Some people will tell you that rum cocktails fall into two categories: simple ones that are all sugar, and complex tiki drinks that taste like heaven, but are hell to prepare.
But contrary to popular belief, there is a middle ground of rum drinks that taste complex and mix easily. The trick is knowing when to deploy various types of rum— from sunny agricoles to deep-hearted dark rums—with the right mixers. If you’re looking to place some simple but delicious drinks in your cocktail arsenal, check out a few of our favorite things to mix with rum.
In the pantheon of great Highballs, rum and soda is criminally underappreciated. Plain soda water can completely transform any spirit, but rums especially blossom when combined with fizzy water. The grassy flavors of bright agricoles pop with the help of a few bubbles, while caramelized, molasses-heavy dark rums stretch and bloom in a tall, bubbly glass.
You can use the canned stuff for a Piña Colada, but when combining rum and pineapple juice in a simple, two-ingredient cocktail, go with fresh pineapple. It may seem like overkill, but the effort to juice a fresh pineapple is well worth it for the best version of this classic flavor duo. Take the pairing to the next level with a funky Jamaican rum, which complements both the pineapple’s acidity and the sweeter flavors of fresh and overripe fruits.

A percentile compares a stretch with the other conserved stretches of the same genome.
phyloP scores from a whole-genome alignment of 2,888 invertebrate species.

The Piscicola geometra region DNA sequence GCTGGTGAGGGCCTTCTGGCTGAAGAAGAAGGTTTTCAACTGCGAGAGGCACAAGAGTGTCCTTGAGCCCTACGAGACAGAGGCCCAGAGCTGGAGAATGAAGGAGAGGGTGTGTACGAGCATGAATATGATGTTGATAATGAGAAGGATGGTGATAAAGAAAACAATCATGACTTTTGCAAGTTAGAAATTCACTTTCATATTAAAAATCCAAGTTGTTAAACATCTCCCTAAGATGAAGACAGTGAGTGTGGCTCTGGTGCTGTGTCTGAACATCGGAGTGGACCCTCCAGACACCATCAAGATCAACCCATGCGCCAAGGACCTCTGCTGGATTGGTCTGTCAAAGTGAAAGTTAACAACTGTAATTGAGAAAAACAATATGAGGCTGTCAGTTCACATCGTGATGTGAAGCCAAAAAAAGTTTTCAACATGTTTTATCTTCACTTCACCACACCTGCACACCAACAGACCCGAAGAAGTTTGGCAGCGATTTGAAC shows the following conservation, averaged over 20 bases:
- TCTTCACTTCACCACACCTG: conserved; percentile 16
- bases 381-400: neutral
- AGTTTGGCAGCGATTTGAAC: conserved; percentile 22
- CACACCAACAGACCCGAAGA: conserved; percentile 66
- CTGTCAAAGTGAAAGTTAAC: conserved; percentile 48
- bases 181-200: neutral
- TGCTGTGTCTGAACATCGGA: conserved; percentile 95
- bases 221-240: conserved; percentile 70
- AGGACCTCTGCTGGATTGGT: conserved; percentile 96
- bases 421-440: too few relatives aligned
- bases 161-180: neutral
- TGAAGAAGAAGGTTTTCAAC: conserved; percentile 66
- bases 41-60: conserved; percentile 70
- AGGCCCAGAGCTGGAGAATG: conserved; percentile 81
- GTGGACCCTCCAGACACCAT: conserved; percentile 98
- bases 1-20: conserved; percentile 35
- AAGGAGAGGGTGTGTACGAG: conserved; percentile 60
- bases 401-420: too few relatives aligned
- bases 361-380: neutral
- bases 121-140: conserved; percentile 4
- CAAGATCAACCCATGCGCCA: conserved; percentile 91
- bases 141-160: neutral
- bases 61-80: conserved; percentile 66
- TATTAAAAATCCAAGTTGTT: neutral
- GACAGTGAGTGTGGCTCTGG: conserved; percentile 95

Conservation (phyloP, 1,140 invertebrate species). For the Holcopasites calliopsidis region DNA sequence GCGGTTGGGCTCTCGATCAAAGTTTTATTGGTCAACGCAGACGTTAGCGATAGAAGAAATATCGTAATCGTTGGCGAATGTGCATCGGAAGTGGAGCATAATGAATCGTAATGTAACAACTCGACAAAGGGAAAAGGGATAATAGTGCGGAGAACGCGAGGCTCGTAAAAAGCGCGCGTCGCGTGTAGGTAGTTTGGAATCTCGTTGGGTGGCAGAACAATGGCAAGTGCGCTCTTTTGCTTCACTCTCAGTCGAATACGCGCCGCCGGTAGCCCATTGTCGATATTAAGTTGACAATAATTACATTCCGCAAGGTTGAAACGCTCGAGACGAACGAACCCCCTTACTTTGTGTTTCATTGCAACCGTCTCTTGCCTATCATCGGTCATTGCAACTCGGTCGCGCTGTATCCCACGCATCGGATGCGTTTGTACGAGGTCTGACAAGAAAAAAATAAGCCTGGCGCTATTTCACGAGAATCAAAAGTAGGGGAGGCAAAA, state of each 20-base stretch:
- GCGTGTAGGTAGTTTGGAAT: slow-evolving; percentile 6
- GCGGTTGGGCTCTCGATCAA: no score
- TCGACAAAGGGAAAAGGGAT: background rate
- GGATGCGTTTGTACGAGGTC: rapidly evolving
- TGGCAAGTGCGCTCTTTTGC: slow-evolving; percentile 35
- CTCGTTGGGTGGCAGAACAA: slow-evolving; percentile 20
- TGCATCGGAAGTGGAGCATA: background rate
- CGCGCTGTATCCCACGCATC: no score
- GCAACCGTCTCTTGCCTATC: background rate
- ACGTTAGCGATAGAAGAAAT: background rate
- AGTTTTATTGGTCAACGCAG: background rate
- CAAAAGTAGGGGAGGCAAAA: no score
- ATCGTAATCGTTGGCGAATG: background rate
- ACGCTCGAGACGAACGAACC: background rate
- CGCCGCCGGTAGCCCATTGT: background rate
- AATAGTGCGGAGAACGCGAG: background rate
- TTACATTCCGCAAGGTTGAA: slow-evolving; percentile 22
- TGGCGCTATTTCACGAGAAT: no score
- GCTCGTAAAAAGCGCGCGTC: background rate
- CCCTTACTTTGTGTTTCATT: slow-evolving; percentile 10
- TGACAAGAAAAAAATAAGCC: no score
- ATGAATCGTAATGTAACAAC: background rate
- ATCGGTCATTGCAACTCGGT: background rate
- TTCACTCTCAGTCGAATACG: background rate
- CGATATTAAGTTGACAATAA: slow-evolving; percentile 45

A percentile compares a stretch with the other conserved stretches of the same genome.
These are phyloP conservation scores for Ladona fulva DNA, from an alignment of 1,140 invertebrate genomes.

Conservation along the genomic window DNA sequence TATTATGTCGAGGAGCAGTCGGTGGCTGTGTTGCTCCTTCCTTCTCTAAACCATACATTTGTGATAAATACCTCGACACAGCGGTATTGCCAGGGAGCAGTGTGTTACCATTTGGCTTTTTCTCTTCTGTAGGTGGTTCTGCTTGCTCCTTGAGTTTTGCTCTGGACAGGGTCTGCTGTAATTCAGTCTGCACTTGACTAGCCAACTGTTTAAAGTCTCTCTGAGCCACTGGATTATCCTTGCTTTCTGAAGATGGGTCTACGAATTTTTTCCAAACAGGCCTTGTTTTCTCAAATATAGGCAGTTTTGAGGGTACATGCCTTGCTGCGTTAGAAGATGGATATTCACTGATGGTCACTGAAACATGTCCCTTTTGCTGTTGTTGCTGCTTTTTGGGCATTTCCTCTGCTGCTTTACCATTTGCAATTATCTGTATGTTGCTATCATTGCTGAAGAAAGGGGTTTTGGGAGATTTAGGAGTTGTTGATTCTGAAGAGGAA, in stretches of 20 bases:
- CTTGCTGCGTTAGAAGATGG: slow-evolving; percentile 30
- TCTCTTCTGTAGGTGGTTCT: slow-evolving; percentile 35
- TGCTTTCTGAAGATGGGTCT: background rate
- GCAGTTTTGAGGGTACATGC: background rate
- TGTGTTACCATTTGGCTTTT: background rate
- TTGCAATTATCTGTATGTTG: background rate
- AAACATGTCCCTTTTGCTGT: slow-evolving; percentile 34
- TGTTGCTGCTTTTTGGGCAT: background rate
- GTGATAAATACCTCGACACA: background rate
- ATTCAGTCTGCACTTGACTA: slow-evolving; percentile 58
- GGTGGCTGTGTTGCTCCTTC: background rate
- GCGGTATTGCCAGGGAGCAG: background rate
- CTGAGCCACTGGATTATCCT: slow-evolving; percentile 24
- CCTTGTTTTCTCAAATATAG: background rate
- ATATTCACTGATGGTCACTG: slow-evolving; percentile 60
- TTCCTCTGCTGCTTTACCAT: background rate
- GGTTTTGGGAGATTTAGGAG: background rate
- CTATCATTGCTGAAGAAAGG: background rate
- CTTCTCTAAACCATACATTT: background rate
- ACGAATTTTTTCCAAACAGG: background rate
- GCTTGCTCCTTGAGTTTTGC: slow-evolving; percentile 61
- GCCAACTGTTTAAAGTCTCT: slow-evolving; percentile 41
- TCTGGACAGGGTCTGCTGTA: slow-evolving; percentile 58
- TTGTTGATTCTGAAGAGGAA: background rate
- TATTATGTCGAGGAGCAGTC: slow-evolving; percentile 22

There’s something endearing about a horrible dive bar Rum and Coke made with syrup-heavy soda and bottom-shelf rum. But do yourself a favor and mix a quality white rum into Mexican Coca-Cola with real sugar. You’ll discover how the soda’s spiced cola notes dance above the caramel, tropical fruit and floral flavors of the rum, along with other highfalutin tasting notes you’d never think could apply to spiked soda.
Drinkers naturally mix Caribbean rum with the tropical flavors of its homeland, but apple makes an equally great pairing. Just ask American revolutionaries, who were fond of mixing rum (the most popular spirit of the day) and apple cider in a drink called the Stone Fence. The fruity, tangy cider is a great gateway mixer for anyone who is new to rum because it plays up the spirit’s sweet strengths.
It’s hard to resist reaching for bourbon when you’re facing down a large pitcher of sweet iced tea. Sure, whiskey’s caramel and vanilla notes seem like the perfect match for peach tea or an Arnold Palmer, but those same qualities make rum a natural counterpart, too. Try skipping the sugar in the tea altogether in favor of blackstrap rum, and you’ll see what we mean.
You’ll nearly forget about classic whiskey Manhattans after tasting the rum-based version. But even without bitters, rum and sweet vermouth shine brilliantly together. Vermouth’s dark, jammy fruit and floral flavors play on rum’s whiskey-like notes of caramel and vanilla. Consider a rhum agricole here for an especially interesting mix of vegetal, grassy spirit and fruit-fortified wine. Plop in some ice, give it a quick stir with your finger, and feel the Caribbean vibes crash over the city slicker cocktail.